Rachel Kain is a writer, weightlifter, yogini, runner, singer, poet, and former Jeopardy! contestant. She resides in Livonia, Michigan with her loving husband and sons, and often teaches yoga with Soul Stretch Christian Yoga.
I found yoga nearly 20 years ago. My dad was constantly nursing a nagging back injury and asked if I would go to a yoga class with him to see if it would help. He lasted only a few sessions, but I was taken with the practice right away and soon found myself attending back-to-back classes twice a week. In 2001, I took my first round of teacher training and was transformed by the experience. I repeated the course in 2002 and finished just after I found out I was pregnant. From that point until 2010, I continued to practice on and off, but mostly related to the physical practice as a means to end, assisting in making meditation easier and my triceps bigger—thanks, chaturanga dandasana!
In the summer of 2010, I found out about Christ centered yoga classes at a church only a few miles from my own church. In 2010, I suffered the death of my youngest son, Colin, to congenital heart defects. He was only with us for 109 days, all of which were spent in the hospital. 100 of which were after open heart surgery. My heart, like his, was broken. And I was fully entrenched in mourning his death. But I hadn’t barely practiced during his pregnancy or during his time at Children’s Hospital. I needed something to do besides go to work or care for my living children or cry.
I had never approached my yoga practice from a Christian perspective before. Like I said, it was a physical practice only, and a means to an end. Part of the reason for this was due to some feedback from my meditation journaling during my teacher training. While I learned that hatha yoga could help me focus inward—thanks, hip openers!—I was discouraged from letting the practice have any spiritual importance. I had written in a journal about my experience meditating on Sept. 11, 2001, confessing to melting into tears followed by prayer. The comment written in my journal said something to the effect of: “You should really only focus on the breath during meditation.” This was disheartening to me, especially in light of the events of the day, but I did the best I could to try to keep prayer out of it going forward. But I so often found myself leaning in to hear God’s voice, to feeling fully receptive to God’s presence when quietly paying attention to my breath. I tried to quiet the Spirit, but it was nearly impossible on some days.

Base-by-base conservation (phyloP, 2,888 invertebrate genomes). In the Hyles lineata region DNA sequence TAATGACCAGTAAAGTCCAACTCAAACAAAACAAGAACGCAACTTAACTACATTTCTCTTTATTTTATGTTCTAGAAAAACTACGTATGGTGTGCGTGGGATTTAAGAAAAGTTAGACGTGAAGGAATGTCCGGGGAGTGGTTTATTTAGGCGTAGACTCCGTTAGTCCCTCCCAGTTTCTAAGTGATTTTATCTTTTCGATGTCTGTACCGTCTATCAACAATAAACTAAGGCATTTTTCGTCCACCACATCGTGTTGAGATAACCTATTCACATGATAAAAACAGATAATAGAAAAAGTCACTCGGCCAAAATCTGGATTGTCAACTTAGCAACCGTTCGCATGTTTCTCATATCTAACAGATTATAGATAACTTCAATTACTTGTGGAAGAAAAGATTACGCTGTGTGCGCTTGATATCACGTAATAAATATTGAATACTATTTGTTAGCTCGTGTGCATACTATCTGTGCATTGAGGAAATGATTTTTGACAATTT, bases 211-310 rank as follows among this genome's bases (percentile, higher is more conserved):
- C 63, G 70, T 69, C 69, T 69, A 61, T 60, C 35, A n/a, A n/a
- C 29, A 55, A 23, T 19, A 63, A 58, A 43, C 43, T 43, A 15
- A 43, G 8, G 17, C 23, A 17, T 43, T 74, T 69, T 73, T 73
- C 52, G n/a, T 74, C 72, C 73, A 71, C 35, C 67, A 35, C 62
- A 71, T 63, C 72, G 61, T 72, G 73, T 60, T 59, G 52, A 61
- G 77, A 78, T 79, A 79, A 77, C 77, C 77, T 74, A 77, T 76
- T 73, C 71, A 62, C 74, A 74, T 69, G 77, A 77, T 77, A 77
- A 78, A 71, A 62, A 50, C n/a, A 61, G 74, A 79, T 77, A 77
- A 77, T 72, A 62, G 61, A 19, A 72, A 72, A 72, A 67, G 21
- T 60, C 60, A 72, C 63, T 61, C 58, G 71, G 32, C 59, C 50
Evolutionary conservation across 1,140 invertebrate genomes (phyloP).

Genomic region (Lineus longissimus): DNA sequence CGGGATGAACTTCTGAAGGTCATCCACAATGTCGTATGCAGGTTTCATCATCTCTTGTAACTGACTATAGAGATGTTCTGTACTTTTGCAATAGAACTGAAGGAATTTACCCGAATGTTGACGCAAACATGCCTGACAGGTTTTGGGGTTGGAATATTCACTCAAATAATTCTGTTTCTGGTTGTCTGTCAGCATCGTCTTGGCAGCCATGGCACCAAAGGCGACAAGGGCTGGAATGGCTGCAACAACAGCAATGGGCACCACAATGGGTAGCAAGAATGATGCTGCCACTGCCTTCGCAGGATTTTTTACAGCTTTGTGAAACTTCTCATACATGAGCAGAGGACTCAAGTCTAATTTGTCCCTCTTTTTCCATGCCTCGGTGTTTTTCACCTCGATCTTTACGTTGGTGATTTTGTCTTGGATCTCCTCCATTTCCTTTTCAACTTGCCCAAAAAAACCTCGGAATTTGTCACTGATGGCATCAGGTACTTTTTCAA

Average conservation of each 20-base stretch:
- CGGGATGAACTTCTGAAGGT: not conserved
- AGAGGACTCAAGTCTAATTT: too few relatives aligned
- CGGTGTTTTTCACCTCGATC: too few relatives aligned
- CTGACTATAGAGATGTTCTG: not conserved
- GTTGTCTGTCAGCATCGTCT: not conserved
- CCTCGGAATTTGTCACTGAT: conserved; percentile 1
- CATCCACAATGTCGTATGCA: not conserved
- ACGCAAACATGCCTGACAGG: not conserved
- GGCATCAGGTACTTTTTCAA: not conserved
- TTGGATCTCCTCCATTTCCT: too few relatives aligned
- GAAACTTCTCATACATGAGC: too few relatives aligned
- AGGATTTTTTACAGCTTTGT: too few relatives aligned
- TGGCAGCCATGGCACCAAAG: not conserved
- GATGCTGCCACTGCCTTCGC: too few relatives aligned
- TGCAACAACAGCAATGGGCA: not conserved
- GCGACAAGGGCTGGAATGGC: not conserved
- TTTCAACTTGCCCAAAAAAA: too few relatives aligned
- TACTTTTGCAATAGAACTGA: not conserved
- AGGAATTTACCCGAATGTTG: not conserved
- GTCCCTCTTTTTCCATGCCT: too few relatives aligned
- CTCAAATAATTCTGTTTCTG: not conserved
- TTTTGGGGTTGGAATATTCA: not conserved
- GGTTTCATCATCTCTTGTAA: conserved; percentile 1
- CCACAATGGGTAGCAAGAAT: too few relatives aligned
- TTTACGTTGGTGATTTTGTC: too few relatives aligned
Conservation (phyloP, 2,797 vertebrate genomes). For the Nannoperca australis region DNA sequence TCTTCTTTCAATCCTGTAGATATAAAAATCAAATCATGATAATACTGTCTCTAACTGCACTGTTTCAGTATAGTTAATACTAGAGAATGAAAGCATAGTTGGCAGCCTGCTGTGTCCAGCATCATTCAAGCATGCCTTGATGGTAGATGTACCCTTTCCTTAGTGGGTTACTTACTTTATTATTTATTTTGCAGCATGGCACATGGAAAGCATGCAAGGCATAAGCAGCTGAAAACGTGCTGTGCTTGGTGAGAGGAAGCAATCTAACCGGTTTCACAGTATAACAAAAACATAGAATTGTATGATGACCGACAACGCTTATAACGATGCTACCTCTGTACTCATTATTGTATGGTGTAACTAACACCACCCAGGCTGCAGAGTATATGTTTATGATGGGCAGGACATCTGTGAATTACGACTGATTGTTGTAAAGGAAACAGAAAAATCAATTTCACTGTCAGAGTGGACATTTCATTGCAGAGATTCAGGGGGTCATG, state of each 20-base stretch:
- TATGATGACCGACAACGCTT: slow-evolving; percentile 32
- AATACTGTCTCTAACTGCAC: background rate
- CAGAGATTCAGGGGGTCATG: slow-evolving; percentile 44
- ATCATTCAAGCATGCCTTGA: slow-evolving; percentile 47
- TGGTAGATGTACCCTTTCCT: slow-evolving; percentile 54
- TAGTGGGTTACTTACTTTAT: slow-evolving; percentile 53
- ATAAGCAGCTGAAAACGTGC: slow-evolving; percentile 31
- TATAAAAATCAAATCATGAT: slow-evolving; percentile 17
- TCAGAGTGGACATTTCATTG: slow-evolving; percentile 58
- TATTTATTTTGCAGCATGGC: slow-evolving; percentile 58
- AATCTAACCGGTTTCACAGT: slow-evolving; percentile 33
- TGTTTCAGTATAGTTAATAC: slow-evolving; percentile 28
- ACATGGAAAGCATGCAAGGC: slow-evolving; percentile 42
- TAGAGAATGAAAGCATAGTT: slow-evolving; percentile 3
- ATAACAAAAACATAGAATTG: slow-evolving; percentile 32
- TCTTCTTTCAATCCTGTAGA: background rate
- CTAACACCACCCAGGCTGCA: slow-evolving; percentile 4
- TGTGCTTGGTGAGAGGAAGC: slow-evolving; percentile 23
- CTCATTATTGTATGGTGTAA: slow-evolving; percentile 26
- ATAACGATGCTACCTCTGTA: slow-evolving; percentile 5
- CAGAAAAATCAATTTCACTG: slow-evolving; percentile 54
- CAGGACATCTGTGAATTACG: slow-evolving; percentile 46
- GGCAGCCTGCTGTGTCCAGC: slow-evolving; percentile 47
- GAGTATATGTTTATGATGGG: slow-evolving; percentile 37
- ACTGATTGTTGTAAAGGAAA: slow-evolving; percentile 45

Integrating yoga with my Christian faith allowed me to re-center my practice and to recognize asana as a form of moving meditation that still prepared the mind for stillness, but also empowered me to bring a variety of intentions to the mat that were forbidden before. There was also music, which had never been allowed in the practices at my studio. We were encouraged to not use music in our own practice or while we were teaching. It was seen as a distraction from the practice. But in that first class, I found that music was an enhancement to my practice. It helped me to find my way to God from the mat. Listening to the Word, to Christian devotions, to secular and sacred music that was prescient to the theme of the session all seemed like the most natural thing in the world to me. I realized that focusing on the breath allowed me to commune with the Holy Spirit. After all, the word Spirit comes from the Latin for breath—“spiritus.” This joining with Spirit, in the presence of other seekers of Christ and peace and balance, was one of the things that my grieving heart needed so badly. I swept away silent tears in more practices than not, but it was a place for me to repair body, mind, and soul in the presence of the Lord. I was blessed to have a teacher (Jessica Beaubien) who radiated the essence of that presence in her nurturing demeanor, loving instruction, and meaningful soundtracks. Suddenly, music had become a vital part of my practice, just like it’s absolutely necessary for worship.
One of the songs curated by my teacher introduced me to a new band while simultaneously telling my story and breaking my heart: Beautiful Things by Gungor. I had been broken down, burned by the loss of my son and was now finding my way out of the ashes — the dust, finding my way back to Christ and to God. This song was the very representation of my journey to God through Christ.
Ultimately in my faith-filled yoga journey, I learned that I would survive something I was convinced I could not when it was merely possibility, and not yet reality. I learned how much of these survival skills could be attributed no only to my relationship with Christ, but also to my years of yoga practice, like being able to continue to breathe even in the midst of stress that I thought I could not withstand. I learned how coming to this practice and allowing the presence of God to fill me on the mat was how the practice was always meant to be for me.
Now, I substitute for that same teacher and the lovely host of this blog. And it is a joy to me every time I am given the opportunity. And Beautiful Things is often on my playlist.